Some people daydream of sunshine and pretty flowers, fame and fortune, or long walks along the beach and candle-lit dinners. I’ve been daydreaming of living in a shipping container for the past ten years.
Now that I’ve got the property, it’s just a matter of saving up enough cash to buy the damn thing. Easier said than done. These aren’t exactly “cheap shelters.” They cost anywhere from $15,000 to $30,000 last time I checked.
For now it remains on the wishlist:
This is our most complete 8′ x 40′ portable building. Standard features include bathroom, kitchen, AC electrical system, telephone/internet connection, 2" rigid insulated finished walls and ceiling, windows, entrance door, finished linoleum/vinyl floor and utility room. Options include include bedroom/office and solar power system. This unit is manufactured from a new, ISO standard steel container and can be quickly transported via standard cargo container ships, cargo planes, trucks or rail.
Rugged and durable, this building is ideal for temporary or permanent living quarters, shelters, portable offices/studios, worker housing, military/police posts, forest/mountain cabins, etc. – adapt your interior usage as needed see list of common uses.
Requires no foundation, no structural assembly and carries a 10 year structural warranty. It also offers great resistance to natural disasters, including resistance to winds up to 100 mph. Delivery of this model is available to all destinations in the USA and worldwide.
First view as the official owner of a one-acre spot of land with a cabin that I picked up for $17,000 cash. It’s about an hour’s drive east of the Dallas/Fort Worth metroplex. I’m going to call this place Rancho Koogmo.
(Apologies in advance for the crappy video quality. This was recorded with an iPhone 3GS.)
Today I closed the deal on a one-room cabin situated an acre of land located about an hour’s drive outside of Dallas, Texas. Paid cash for the property. Mortgage-free! It’s got electricity, water, septic tank….and a boat shed/workshop. (Need to set aside a spot to park the school bus and shipping container…that steel roof will be useful for creating a water catchment system…)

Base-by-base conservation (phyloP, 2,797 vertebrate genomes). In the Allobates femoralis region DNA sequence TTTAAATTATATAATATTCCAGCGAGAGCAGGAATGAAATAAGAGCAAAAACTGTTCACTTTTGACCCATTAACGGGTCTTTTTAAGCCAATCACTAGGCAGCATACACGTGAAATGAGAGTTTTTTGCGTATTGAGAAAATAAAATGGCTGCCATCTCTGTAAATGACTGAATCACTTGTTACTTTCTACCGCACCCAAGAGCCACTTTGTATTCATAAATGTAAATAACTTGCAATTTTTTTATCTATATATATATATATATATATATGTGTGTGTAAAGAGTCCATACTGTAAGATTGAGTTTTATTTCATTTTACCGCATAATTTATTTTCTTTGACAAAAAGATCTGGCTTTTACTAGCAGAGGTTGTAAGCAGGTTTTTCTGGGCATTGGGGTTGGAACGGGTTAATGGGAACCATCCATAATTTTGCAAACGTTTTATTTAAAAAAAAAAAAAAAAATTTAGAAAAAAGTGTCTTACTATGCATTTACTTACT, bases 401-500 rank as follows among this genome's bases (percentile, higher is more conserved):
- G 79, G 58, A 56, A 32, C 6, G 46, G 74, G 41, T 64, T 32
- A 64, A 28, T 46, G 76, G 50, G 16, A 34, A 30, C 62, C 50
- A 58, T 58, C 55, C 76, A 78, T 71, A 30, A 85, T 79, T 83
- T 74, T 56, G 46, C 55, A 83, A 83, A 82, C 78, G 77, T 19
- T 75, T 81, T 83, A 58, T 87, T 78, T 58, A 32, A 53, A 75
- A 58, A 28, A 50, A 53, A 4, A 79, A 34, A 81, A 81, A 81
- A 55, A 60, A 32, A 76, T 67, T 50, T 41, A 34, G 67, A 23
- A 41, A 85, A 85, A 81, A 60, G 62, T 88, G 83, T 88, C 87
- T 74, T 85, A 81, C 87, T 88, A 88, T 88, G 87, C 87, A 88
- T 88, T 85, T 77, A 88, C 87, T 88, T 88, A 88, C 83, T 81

If you’ve been following me on Twitter, you may have already heard that I’ve been working on buying this property for the past month or so.
I’ll be sure to post updates as I make improvements/modifications to the property. First thing I plan to do is lay down a bed of crushed granite to make a driveway. I also need a writing desk/dining table and a bed frame on which to rest a box spring and mattress. I plan to fashion these out of some old wooden pallets that I scavenged from my job.
Our journey into mortgage-free homesteading, “tiny house” living, shipping container/school bus converting begins now…
To my list of modern-day heroes — Aaron Cometbus, Dishwasher Pete — I now add Phil Garlington:
He hasn’t had a full-time job in years, and yet he manages to have enough money to eat, buy a book or two, and pursue his main passion: travel.
“I’m as unambitious as a Buddhist,” Garlington said by way of explanation. “I’d rather have leisure than income. I want plenty of time to ramble or lounge around with a book, and so don’t wish the constraint of a schedule or an overseer.”